Published: 30 October 2021

Authors: Prof M Innes Asher, MBChB Charlotte E Rutter, MSc Karen Bissell, DrPH Prof Chen-Yuan Chiang, DrPhilos Prof Asma El Sony, PhD Eamon Ellwood, DipTch et al.

Source: This abstract has been sourced from NZ Respiratory Research Review Issue 194



    Asthma is the most common chronic disease in children globally. The Global Asthma Network (GAN) Phase I study aimed to determine if the worldwide burden of asthma symptoms is changing.


    This updated cross-sectional study used the same methods as the International study of Asthma and Allergies in Childhood (ISAAC) Phase III. Asthma symptoms were assessed from centres that completed GAN Phase I and ISAAC Phase I (1993–95), ISAAC Phase III (2001–03), or both. We included individuals from two age groups (children aged 6–7 years and adolescents aged 13–14 years) who self-completed written questionnaires at school. We estimated the 10-year rate of change in prevalence of current wheeze, severe asthma symptoms, ever having asthma, exercise wheeze, and night cough (defined by core questions in the questionnaire) for each centre, and we estimated trends across world regions and income levels using mixed-effects linear regression models with region and country income level as confounders.


    Overall, 119 795 participants from 27 centres in 14 countries were included: 74 361 adolescents (response rate 90%) and 45 434 children (response rate 79%). About one in ten individuals of both age groups had wheeze in the preceding year, of whom almost half had severe symptoms. Most centres showed a change in prevalence of 2 SE or more between ISAAC Phase III to GAN Phase I. Over the 27-year period (1993–2020), adolescents showed a significant decrease in percentage point prevalence per decade in severe asthma symptoms (–0·37, 95% CI –0·69 to –0·04) and an increase in ever having asthma (1·25, 0·67 to 1·83) and night cough (4·25, 3·06 to 5·44), which was also found in children (3·21, 1·80 to 4·62). The prevalence of current wheeze decreased in low-income countries (–1·37, –2·47 to –0·27], in children and –1·67, –2·70 to –0·64, in adolescents) and increased in lower-middle-income countries (1·99, 0·33 to 3·66, in children and 1·69, 0·13 to 3·25, in adolescents), but it was stable in upper-middle-income and high-income countries.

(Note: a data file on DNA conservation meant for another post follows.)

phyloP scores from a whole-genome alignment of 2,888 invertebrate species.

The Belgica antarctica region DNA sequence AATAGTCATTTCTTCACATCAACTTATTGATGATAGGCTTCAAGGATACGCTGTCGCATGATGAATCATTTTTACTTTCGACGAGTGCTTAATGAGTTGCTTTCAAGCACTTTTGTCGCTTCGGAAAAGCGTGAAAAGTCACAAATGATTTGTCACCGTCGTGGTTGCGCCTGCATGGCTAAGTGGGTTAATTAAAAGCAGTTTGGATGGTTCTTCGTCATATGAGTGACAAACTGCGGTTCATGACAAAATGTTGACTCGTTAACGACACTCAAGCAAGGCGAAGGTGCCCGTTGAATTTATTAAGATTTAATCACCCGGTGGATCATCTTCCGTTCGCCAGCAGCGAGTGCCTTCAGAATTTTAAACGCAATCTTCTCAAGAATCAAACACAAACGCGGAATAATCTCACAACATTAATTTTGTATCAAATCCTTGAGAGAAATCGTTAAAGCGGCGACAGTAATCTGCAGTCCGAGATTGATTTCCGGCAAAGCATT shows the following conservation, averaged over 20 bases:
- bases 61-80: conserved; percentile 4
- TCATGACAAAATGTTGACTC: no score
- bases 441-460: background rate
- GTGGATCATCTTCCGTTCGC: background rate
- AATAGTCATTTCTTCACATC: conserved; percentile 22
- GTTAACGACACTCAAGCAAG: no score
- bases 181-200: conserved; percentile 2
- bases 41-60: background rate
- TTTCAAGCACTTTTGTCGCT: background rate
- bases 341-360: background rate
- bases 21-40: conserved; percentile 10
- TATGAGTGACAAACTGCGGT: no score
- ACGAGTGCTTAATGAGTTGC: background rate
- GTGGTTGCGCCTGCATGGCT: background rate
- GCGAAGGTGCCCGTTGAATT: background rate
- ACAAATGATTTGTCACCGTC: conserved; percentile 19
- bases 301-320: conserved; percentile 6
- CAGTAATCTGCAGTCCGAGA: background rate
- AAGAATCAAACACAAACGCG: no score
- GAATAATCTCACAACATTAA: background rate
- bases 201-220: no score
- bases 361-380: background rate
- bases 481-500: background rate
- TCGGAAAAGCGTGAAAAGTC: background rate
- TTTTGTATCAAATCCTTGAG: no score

Trends in prevalence and severity of asthma symptoms over the past three decades varied by age group, country income, region, and centre. The high worldwide burden of severe asthma symptoms would be mitigated by enabling access to effective therapies for asthma.


    International Union Against Tuberculosis and Lung Disease, Boehringer Ingelheim New Zealand, AstraZeneca Educational Grant, National Institute for Health Research, UK Medical Research Council, European Research Council, and Instituto de Salud Carlos III.

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